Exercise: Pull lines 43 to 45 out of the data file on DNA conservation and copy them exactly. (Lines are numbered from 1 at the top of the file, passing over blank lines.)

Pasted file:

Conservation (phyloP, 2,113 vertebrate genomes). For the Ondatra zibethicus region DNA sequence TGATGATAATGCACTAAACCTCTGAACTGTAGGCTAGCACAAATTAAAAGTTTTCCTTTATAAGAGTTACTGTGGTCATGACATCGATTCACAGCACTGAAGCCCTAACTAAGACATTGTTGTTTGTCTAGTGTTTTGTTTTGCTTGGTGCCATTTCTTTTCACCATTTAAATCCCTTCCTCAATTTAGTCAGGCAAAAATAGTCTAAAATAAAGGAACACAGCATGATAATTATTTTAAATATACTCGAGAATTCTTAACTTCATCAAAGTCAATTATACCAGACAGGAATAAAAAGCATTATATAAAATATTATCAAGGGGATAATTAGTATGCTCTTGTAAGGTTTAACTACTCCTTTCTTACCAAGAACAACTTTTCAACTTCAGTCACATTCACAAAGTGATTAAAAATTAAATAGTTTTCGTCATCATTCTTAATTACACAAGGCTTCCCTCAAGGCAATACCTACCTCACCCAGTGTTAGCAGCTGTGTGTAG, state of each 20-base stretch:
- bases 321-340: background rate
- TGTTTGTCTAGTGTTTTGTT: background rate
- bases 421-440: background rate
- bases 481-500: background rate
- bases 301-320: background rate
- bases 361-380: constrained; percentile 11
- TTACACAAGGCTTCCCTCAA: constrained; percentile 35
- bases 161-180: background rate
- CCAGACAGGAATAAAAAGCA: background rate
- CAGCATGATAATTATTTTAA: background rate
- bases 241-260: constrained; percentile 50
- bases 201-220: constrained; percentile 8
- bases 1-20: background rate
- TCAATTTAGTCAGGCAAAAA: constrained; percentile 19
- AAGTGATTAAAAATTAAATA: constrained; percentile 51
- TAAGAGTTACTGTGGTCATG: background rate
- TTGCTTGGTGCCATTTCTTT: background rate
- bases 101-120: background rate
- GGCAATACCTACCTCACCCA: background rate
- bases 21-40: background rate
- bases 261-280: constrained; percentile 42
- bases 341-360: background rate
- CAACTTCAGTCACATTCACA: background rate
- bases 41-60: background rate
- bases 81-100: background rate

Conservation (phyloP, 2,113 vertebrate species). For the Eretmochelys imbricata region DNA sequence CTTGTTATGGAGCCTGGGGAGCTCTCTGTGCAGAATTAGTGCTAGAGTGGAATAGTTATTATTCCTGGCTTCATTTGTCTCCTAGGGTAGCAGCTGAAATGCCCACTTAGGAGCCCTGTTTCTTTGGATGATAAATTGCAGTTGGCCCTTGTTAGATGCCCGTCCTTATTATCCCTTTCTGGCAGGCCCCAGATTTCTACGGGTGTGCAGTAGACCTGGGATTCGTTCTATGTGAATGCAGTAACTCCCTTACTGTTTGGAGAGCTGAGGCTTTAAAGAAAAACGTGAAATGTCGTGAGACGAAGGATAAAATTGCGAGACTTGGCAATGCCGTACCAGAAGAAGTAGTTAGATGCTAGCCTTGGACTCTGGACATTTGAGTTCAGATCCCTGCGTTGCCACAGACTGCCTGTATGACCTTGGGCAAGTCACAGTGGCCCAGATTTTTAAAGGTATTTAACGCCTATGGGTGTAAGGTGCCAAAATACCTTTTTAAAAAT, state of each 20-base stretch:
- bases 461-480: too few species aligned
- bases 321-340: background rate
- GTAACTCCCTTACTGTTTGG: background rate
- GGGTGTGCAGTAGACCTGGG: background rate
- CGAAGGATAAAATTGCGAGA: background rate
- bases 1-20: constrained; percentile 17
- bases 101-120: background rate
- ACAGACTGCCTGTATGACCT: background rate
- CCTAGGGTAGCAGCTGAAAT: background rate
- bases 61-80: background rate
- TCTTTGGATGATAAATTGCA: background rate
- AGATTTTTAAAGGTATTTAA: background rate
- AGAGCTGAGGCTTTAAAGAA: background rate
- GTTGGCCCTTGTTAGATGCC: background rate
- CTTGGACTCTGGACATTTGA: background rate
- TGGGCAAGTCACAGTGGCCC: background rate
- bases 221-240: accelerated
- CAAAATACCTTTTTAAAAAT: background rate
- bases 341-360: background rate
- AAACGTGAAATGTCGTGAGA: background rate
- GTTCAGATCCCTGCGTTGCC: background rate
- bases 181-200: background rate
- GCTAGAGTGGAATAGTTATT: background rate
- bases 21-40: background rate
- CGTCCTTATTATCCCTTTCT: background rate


- TGGGCAAGTCACAGTGGCCC: background rate
- bases 221-240: accelerated
- CAAAATACCTTTTTAAAAAT: background rate